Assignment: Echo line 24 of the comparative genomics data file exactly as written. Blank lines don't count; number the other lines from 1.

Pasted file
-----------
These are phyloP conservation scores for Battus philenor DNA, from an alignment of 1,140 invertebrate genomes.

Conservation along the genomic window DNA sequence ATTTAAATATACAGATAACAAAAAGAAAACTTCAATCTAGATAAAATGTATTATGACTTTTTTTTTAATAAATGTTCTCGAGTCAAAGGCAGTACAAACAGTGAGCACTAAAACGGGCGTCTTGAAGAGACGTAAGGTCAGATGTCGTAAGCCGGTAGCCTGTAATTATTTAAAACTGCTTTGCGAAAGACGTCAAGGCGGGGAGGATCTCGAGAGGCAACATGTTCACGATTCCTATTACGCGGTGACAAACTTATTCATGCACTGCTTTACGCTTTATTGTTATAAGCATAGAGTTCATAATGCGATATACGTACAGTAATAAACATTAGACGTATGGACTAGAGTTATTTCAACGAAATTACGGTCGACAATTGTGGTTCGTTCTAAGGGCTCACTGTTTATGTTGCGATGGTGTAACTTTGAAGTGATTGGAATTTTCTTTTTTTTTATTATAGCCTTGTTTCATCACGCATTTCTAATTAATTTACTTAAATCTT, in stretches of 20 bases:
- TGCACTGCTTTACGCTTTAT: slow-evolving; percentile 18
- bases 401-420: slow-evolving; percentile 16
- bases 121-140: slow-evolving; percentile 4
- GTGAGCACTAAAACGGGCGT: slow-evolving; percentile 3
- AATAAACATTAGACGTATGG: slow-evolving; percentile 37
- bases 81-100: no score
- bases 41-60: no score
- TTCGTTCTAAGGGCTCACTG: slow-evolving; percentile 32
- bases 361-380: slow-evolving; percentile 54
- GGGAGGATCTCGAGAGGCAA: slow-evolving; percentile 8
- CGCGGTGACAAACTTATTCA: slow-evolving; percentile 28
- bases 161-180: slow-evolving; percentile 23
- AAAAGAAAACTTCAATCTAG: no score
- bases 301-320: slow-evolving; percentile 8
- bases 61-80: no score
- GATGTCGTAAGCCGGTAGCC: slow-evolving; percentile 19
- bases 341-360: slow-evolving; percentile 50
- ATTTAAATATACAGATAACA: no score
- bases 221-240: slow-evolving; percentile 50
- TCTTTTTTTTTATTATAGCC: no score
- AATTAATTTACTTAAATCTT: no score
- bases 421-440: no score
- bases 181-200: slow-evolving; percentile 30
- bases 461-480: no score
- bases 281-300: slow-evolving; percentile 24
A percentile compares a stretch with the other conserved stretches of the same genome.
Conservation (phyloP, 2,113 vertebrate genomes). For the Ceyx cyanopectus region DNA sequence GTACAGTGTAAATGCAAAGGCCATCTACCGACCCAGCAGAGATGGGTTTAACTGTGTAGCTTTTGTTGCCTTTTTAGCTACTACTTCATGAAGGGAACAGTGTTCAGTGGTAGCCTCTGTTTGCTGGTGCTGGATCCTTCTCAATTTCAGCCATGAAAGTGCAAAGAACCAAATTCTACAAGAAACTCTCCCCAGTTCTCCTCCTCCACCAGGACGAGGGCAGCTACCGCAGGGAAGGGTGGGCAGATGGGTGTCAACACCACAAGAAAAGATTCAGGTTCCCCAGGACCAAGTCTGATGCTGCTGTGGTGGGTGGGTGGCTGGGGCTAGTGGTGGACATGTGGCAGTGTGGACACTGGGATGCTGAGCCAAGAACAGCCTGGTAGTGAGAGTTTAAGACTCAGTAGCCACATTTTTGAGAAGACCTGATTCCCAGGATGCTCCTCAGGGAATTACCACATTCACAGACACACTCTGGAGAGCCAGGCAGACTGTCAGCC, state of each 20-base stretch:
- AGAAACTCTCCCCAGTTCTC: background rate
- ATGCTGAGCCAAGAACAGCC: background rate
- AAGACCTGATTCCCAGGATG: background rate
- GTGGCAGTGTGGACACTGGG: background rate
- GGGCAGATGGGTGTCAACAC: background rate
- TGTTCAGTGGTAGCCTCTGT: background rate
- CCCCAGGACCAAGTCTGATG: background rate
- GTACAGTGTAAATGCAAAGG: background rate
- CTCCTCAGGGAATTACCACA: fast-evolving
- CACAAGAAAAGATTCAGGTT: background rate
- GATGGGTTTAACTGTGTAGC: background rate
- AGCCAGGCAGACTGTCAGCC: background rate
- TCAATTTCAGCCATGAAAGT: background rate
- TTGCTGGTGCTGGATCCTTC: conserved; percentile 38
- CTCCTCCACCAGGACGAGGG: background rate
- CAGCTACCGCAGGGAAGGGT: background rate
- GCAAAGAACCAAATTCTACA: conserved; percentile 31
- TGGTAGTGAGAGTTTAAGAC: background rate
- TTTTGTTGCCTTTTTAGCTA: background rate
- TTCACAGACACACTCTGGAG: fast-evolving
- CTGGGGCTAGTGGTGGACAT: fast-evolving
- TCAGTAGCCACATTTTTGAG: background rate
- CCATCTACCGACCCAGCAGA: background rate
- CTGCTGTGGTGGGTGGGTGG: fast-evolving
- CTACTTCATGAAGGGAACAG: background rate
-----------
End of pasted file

- bases 421-440: no score